Enriching Lives Since 1953

By Karen Coppock

Sunshine Industries is part of The Arc Knox County, a nonprofit organization committed to providing programs and services for people with intellectual disabilities in Knox County; safeguarding their rights and protecting their welfare; and helping each individual achieve the highest possible level of personal growth and independence.

As I toured Sunshine Industries’ 26,000-square-foot warehouse, one of the workers called out to me. When I stopped, he eagerly described his work.

“These are tubes, and we have to do 25 of these,” said Adam* (worker names have been changed) as he showed me glass tubes being packaged for use in brick masonry work. “We put them in Ziploc bags, then Vanessa and Renee put them in boxes. Then, when we run out of these, we get more over there.”

Although Adam has an intellectual disability, he spoke confidently, and his pride in his work was apparent.

Sunshine Industries employs people who have intellectual disabilities, giving them an opportunity to learn job skills in an environment where they will not be exploited. Jackie Johnson, Marketing & Development Coordinator for The Arc Knox County, said Adam has worked at Sunshine Industries for about a year. When asked if he enjoys his work, Adam said yes and enthusiastically shared his ideas for an upcoming fundraiser, listing a car wash and a cornhole game as possibilities. He and his coworkers, all of whom have intellectual disabilities, seemed to enjoy working at their tasks and being part of a crew.

The program is owned and operated by The Arc Knox County, a private nonprofit corporation. Founded in 1953, The Arc is governed by a volunteer board of directors and an executive director. It is supported by fundraising and grants from the United Way and other organizations, as well as through contracts for goods and services with privately owned businesses and the federal government. Sunshine Industries workers are paid an hourly wage as they learn job skills in a supportive environment.

Sunshine Industries is just one of The Arc’s services for people who have intellectual and developmental disabilities, mental illness, autism, and learning disabilities. The Arc provides employment and educational experiences for approximately 75 adults (35 at Sunshine Industries), and it serves more than 250 families as part of their early intervention programs.

They aim to provide good value for the companies they partner with while also teaching the employees important job skills such as workplace safety and good work habits. According to their website, they have worked with more than 18 different companies during the past year, including DeRoyal, Elavon, and Twinings. Jobs include light industrial work subcontracted from area businesses and metal shop jobs. Employees do packaging jobs, as with Adam’s work, or perform tasks such as collating new user information packets for a credit card processing company.

Sunshine Industries also has subcontracts with the federal government to assemble bookshelves, office furniture, and other equipment used in government offices. An industrial-sized paint booth is also available if needed for these larger items.

The warehouse and metal shop look like a workspace at any industrial or assembly plant. Alexis Dyer, Director of Human Resources, explained that the setup was “done by design. We wanted it to have the look and feel of a normal workplace. A lot of the equipment that’s back here was built on-site for us, so they have a lot of redundancies, safety features. That way, individuals with intellectual disabilities can use them.”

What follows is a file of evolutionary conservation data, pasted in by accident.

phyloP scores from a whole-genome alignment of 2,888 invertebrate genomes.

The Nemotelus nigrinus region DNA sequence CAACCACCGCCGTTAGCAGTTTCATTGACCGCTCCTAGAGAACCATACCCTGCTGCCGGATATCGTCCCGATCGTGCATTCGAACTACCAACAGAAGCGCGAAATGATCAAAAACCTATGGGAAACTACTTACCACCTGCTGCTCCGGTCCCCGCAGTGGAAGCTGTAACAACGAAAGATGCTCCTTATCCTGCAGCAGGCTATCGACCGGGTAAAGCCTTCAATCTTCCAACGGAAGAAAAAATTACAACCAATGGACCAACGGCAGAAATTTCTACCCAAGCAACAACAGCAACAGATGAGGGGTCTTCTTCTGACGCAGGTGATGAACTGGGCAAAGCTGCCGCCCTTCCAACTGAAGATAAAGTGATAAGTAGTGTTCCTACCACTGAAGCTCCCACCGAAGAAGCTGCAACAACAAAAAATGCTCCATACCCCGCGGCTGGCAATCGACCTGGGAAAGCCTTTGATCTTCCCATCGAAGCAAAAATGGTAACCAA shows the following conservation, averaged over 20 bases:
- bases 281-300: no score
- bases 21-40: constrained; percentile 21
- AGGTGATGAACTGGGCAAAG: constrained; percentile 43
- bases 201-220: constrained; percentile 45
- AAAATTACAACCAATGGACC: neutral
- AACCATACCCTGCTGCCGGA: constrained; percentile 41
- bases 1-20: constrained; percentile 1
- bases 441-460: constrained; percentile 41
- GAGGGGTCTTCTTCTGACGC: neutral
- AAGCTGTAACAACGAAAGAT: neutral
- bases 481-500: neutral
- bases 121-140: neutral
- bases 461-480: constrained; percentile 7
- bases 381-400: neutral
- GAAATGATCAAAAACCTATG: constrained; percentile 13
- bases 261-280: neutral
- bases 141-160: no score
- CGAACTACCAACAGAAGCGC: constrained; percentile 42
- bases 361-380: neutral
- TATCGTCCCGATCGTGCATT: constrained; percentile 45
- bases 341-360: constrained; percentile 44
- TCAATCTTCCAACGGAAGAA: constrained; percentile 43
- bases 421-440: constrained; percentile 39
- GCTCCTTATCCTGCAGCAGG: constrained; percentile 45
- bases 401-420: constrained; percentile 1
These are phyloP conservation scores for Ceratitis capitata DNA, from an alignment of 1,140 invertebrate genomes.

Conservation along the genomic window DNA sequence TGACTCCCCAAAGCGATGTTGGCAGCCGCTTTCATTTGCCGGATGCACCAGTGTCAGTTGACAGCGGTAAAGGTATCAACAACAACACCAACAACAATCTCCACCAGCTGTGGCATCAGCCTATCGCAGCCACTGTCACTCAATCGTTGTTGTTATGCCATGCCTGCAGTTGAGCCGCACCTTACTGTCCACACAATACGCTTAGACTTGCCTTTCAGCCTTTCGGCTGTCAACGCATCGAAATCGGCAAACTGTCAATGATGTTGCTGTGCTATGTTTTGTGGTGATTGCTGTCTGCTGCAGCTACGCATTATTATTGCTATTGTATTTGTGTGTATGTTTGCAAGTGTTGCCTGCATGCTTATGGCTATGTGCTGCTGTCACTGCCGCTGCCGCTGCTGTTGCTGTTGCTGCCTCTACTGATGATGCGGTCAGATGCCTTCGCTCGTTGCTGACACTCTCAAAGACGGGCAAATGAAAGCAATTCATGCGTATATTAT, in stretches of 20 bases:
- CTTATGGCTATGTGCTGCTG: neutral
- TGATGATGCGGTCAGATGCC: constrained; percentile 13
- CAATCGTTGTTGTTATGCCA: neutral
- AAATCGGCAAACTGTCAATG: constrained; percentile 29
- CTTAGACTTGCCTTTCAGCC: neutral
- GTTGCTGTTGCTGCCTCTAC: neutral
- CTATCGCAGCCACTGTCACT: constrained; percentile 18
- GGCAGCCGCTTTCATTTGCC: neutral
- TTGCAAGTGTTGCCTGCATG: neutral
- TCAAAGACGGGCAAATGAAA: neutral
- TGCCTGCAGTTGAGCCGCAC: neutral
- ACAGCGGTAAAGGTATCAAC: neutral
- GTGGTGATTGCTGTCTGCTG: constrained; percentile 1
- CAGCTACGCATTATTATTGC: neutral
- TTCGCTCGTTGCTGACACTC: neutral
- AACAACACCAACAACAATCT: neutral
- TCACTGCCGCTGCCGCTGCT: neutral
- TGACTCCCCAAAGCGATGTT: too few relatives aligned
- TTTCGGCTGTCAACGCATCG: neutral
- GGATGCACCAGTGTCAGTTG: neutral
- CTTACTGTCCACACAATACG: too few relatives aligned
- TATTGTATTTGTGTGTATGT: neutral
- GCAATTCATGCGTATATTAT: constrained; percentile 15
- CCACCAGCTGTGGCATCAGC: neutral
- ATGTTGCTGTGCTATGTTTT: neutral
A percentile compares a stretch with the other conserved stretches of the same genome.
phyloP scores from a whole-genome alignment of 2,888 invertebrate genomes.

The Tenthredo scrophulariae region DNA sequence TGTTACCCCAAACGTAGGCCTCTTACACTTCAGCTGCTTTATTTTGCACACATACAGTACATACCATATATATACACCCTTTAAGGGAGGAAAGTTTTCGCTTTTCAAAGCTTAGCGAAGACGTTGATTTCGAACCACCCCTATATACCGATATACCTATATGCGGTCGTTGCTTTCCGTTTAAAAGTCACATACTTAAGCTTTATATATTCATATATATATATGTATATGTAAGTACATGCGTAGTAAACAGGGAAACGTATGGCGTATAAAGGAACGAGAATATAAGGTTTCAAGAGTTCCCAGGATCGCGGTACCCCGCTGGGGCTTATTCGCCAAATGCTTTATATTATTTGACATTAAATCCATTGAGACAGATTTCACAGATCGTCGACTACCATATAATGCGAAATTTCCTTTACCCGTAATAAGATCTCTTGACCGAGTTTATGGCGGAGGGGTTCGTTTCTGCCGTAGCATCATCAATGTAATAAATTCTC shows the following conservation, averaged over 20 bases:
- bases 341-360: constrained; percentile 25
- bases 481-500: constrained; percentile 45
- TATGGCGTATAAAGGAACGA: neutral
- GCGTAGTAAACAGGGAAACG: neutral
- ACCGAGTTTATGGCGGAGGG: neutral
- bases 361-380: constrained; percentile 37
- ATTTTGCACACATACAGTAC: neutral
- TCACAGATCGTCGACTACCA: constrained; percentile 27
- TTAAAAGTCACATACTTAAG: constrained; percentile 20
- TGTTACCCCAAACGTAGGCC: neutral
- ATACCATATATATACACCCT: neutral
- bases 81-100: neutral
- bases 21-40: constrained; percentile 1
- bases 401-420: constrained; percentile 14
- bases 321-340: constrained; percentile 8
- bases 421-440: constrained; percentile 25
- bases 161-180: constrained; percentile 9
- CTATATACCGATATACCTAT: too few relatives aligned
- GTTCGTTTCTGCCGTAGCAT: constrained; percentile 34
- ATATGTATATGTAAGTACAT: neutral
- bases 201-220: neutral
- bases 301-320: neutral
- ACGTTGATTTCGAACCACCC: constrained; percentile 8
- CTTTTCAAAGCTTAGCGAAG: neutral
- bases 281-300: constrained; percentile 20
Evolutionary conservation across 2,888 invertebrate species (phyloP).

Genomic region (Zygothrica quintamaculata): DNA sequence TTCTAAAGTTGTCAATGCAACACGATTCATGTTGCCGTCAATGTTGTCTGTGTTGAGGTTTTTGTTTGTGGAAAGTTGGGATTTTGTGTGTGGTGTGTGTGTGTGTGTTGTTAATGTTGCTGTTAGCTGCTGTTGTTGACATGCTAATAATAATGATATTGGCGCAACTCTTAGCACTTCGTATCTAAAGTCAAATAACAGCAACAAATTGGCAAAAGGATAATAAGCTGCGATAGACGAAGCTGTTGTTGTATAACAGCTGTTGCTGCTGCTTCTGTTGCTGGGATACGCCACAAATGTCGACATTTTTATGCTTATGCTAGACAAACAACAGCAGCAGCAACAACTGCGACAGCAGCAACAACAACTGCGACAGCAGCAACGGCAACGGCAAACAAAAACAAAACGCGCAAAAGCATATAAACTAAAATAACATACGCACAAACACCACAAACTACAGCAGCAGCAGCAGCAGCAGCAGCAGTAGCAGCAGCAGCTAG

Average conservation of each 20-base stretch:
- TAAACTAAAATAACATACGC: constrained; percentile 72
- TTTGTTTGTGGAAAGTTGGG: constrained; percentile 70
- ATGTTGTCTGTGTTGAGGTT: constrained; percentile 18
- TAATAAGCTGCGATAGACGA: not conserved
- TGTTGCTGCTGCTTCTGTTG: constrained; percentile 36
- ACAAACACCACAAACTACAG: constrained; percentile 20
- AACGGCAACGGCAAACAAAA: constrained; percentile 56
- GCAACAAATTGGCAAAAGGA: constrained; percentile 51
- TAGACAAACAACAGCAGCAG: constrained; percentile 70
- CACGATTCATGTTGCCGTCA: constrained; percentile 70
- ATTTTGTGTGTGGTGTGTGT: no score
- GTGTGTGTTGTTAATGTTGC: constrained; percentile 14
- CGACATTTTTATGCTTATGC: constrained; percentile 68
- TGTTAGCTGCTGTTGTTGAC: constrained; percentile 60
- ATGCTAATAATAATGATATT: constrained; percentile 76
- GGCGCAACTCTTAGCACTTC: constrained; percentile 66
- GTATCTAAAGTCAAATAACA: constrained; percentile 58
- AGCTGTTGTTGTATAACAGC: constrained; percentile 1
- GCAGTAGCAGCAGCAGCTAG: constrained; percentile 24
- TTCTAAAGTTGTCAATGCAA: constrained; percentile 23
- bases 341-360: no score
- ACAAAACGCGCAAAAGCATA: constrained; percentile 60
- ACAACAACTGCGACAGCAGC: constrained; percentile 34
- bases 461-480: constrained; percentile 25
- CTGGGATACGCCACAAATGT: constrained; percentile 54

As part of their mission, Jackie noted that Sunshine Industries also provides support for the workers through job coaching, exploring possible career interests, and helping with transportation.

“Adam has been vocal about wanting to work at a movie theater,” said Jackie. The support staff can help him discover if that would be a good fit and work toward getting a job in that field. “They [employees] start working and start thinking about what else they can do and where else they would like to be in the community.”

As part of that support, Alexis said, “We try to focus a lot on that prevocational aspect here at Sunshine, because we do want the Adams or Hanks of the world – we absolutely do want them, if that is their desire – to be competitively employed.”

This focus is in line with The Arc’s stated philosophy of helping individuals with disabilities achieve the highest and best possible level of personal growth and independence. Jackie added that as part of that mission, The Arc offers leisure experiences that the individuals might not otherwise be able to have, such as community activities like volunteering, attending local sports events, or participating in a music program.

For more information on Sunshine Industries, other programs, and potential partnerships or needs, please check out The Arc’s website at SunshineKCArc.org or call 865-546-9431.

Mission: Sunshine Industries provides short-term vocational training and long-term sheltered employment. The primary goal is to teach persons with disabilities pre-vocational skills and behaviors in order to move into competitive employment.

The Arc Knox County programs include:

• Early Intervention

• Beta Homes

• Independent Living Program

• Supported Employment

• Community-Based Day Programs

• Facility-Based Day Program

• Leisure Services